It’s odd that when it comes to our riches, we run the globe through faith in man-made shell games. Silvergate Bank, a crypto-focused bank with over $6 billion in deposits went bankrupt last week, and thanks to the speed at which news like this travels, it was just another Netflix series to binge on, covering the tried and true theme that worked for 2022: Wherever crypto goes, things break! There’s always more to learn from unpacking the story though, and this is my perspective at this point in time.
Over the last week, we’ve witnessed some of the largest bank failures since the Great Depression. I wonder if there’s something we should take notice of.
Even before my formal education, Jimmy Stewart in ‘It’s a Wonderful Life’ introduced me to the science behind a bank run. Deposit your money at a bank, knowing it’s always going to be there when you need it. One day, perhaps you and a few others get a little nervous about the security of the bank, even for entirely irrational reasons – what next? You head down to the bank to find a line out the door and limits on cash withdrawals. Even mentioning ‘bank run’ could be enough to trigger a real bank run if uttered at the wrong time (so I’ll be as careful as I can here!). Banks don’t keep all your cash at a local branch – they only keep as much as they need, to satisfy average demand.
Everyone likes to say that money isn’t everything, but it’s linked to almost everything, so we need to pay attention when banks fail. Ignoring the rails on which our wealth moves on is ill-advised.
Back to Silvergate. According to one article, Silvergate is closing its doors owing to “turbulence in digital currency markets,” citing a regulatory filing released earlier this week. The next article I read discusses Silicon Valley Bank (SVB) and the next one talks about Signature – all failures (and all being bailed out as I type). Many will blame this on crypto, but this isn’t smart. What I’ve learned about crypto thus far, is that price volatility is something that shouldn’t catch anyone playing in this space off guard – those surprised and blaming crypto volatility for a loss have two reasons to fall back on: Either they’re not prepared for risk, or they’re not bothered by it. Rather than think of this as a ‘crypto-thing’, I feel it’s important to think of this instead as a ‘system’ thing.
Thankfully (unless you’re into crypto and start-ups), it appears mainstream banks at this moment in time, are relatively unaffected with this set of bank failures in the US. What happens if interest rates go higher though? if lower rates progressively led to higher risk asset bubbles in the recent past, then the opposite outcome should unfold when interest rates start moving the other way around. This makes sense, especially when you consider pretty much everything goes to zero in an infinite interest rate world. Crypto volatility is only the spark; we have to investigate the underlying source of pain a bit further here though. The most common denominator in the current set of failures appears to be an increasing distaste to the ‘higher, faster, and for longer’ medicine central banks are serving up via higher interest rates.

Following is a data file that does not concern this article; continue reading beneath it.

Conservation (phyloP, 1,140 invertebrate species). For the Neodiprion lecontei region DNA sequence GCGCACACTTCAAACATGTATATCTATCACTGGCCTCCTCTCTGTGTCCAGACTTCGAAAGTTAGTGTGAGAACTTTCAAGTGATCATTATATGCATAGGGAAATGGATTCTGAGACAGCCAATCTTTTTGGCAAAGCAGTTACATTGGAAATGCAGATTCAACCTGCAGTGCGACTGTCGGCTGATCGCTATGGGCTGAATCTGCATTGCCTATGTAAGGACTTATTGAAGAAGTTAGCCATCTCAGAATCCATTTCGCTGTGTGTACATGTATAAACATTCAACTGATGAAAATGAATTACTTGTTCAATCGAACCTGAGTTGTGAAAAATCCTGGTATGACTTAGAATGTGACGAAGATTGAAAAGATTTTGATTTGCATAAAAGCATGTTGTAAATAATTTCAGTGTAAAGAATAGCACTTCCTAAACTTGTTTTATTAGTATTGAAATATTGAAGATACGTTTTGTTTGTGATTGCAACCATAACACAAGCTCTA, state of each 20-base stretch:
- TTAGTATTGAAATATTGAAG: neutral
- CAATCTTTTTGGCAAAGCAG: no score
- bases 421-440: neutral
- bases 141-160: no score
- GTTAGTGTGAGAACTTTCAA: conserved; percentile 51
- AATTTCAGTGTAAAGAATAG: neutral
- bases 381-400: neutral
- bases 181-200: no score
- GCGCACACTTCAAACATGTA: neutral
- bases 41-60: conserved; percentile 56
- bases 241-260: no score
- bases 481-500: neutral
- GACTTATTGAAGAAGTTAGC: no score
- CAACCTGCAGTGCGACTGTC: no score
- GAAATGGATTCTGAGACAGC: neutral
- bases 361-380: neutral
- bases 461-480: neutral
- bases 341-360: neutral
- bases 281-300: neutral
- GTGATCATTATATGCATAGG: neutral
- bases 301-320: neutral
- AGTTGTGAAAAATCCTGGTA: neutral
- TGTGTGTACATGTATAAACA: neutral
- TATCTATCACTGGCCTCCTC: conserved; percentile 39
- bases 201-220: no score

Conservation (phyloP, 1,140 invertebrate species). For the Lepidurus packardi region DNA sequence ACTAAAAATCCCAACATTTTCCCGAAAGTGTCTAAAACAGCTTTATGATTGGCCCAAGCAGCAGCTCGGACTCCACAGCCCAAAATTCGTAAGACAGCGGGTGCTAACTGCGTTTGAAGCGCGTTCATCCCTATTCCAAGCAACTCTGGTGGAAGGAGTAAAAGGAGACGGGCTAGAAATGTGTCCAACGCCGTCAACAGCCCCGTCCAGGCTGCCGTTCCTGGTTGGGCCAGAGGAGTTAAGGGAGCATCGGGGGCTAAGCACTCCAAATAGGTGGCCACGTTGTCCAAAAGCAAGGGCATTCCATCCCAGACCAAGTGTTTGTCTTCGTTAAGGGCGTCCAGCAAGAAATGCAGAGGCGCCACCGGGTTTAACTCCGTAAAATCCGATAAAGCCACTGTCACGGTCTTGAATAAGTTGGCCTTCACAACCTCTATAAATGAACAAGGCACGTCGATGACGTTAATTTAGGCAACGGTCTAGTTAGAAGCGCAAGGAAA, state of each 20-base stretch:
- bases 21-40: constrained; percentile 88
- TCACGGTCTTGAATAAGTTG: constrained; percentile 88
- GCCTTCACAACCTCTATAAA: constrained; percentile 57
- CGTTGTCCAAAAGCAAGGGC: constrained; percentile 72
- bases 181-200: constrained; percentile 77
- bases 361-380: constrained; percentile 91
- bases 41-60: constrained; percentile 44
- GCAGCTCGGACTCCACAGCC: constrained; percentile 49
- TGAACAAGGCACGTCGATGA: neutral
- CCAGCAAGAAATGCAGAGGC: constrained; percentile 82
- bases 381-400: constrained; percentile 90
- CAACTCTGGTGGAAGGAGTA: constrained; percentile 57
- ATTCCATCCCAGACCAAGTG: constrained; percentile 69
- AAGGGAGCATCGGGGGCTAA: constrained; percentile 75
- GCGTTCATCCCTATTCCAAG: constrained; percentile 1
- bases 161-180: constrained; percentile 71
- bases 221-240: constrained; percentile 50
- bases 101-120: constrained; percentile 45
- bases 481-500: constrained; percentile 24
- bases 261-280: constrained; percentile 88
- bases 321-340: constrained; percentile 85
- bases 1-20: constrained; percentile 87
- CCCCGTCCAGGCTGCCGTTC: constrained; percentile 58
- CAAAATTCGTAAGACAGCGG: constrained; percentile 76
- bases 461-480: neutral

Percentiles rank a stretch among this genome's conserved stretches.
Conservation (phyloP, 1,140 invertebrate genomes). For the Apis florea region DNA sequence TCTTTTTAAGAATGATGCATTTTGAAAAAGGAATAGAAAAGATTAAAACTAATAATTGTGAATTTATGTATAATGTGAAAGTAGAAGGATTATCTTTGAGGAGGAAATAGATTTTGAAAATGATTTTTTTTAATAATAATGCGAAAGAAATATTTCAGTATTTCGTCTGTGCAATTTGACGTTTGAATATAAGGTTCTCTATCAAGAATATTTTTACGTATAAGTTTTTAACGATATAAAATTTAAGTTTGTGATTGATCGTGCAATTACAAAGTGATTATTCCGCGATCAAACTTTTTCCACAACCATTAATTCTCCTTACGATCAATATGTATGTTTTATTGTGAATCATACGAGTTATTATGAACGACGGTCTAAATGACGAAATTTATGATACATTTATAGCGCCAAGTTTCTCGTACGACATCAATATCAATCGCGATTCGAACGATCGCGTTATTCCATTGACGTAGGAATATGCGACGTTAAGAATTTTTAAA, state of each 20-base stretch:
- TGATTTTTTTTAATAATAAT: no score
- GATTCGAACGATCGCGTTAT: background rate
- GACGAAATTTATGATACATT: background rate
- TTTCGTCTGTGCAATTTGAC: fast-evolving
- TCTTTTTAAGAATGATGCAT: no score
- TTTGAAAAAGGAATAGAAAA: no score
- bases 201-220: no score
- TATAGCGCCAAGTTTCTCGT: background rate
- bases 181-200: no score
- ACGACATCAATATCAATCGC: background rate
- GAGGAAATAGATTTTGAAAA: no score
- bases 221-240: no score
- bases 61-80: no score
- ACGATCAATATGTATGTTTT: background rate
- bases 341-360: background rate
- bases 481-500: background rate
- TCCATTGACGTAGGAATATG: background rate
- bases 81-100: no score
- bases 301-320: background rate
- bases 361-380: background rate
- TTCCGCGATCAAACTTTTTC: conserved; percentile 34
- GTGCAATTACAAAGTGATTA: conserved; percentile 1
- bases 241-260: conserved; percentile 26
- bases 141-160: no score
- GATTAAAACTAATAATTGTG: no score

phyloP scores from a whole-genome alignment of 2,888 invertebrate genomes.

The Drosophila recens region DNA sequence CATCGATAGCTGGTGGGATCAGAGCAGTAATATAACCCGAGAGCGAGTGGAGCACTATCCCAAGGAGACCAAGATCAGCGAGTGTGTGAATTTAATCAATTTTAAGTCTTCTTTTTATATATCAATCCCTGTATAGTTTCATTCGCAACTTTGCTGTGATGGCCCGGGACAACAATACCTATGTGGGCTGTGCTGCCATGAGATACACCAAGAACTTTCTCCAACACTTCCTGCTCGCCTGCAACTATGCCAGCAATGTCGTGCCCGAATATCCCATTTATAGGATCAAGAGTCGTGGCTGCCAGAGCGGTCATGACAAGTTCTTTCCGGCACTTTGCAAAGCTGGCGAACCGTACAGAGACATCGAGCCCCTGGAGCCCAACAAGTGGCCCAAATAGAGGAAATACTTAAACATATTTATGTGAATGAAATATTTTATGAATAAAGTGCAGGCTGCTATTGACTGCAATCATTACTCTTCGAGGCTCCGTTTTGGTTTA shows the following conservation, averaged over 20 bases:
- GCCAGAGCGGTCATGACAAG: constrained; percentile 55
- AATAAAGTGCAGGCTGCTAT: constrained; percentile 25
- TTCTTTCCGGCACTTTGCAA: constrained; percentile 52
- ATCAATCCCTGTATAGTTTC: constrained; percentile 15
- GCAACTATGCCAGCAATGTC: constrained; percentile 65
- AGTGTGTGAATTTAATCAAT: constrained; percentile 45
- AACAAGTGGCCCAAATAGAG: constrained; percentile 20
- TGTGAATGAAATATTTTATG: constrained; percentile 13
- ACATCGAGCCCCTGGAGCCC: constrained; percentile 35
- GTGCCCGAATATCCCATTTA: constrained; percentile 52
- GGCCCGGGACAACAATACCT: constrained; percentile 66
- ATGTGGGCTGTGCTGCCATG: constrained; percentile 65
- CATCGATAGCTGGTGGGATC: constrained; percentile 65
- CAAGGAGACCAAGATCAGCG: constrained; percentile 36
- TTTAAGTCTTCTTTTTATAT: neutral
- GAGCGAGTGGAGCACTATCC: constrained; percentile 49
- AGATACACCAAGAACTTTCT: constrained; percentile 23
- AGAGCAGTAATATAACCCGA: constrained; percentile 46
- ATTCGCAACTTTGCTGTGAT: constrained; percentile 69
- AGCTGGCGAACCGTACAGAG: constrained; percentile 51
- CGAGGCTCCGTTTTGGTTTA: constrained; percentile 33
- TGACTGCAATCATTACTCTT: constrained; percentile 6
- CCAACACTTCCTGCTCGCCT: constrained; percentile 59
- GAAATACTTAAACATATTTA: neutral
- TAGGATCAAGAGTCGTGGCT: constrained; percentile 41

Higher interest rates affect everything. From Silicon Valley cypher punks to my everyday neighbour. We’re all groaning under the influence of a heavy-handed Jerome Powell, either directly or indirectly, pretty much over the entire globe. Crypto, start-ups, tech companies, property and even bonds – consider those in monetary authority and their ability to create or destroy your wealth. How did we get here so fast?
The stock price of Silvergate Bank, which went public in late 2019 for $13, increased by 1,580% the following year as the company established itself as a prominent fiat-to-crypto service provider. The bank expanded alongside most high-risk assets, exactly at the time when interest rates were in decline.
Failing banks serving the higher-risk investment community may be an ‘acceptable’ loss in the war against inflation for some. For others, it’s a picture of what could happen in the well-behaved suburbs of the investment community too. The fact people like me are taking notice, is cause for concern. Why? Because you and I already don’t feel that safe after the last few years we’ve had and we’re more likely to act irrational. It’s even worse if you can still hear Jimmy Stewart in your head screaming, ‘You’re thinking of this place all wrong, as if I had the money back in a safe. The money’s not here. Well, your money’s in Joe’s house – that’s right next to yours – and in the Kennedy house and Mrs. Maitland’s house and 100 others.’ What happens when the people start asking for their money right at the point in time in which the banks are weak?
In the Silvergate example there were withdrawals totalling more than $8 billion in January alone. The bank had to sell ‘held-to-maturity’ assets to cover the withdrawals, incurring a $718 million loss in the process. Payments became due when the bank’s longer-term assets became less valuable.